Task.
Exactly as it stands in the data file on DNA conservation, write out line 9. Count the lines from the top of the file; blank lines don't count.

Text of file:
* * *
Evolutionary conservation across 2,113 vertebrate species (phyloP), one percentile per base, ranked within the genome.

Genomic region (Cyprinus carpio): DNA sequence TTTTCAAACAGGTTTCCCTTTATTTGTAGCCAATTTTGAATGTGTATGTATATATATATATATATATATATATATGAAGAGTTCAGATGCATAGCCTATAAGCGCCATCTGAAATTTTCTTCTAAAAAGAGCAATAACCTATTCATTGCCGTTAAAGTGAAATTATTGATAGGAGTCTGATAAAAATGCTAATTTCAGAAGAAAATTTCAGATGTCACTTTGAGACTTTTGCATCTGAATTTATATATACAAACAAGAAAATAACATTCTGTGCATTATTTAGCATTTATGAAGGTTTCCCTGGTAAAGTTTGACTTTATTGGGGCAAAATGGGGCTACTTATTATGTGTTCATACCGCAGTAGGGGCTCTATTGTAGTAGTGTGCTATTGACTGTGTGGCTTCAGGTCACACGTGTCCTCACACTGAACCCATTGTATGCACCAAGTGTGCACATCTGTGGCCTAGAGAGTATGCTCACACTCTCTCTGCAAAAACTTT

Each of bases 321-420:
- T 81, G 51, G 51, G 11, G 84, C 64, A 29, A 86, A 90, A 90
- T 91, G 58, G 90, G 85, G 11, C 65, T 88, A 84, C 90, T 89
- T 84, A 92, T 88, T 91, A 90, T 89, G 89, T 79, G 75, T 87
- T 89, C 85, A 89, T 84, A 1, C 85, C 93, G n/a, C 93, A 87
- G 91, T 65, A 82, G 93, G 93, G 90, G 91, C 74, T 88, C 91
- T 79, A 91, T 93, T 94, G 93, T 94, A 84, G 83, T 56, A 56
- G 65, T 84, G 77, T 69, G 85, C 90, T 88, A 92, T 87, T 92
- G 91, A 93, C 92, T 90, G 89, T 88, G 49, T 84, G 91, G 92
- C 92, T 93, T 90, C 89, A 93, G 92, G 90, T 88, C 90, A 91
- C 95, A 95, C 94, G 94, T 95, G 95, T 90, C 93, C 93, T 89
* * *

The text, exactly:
- T 79, A 91, T 93, T 94, G 93, T 94, A 84, G 83, T 56, A 56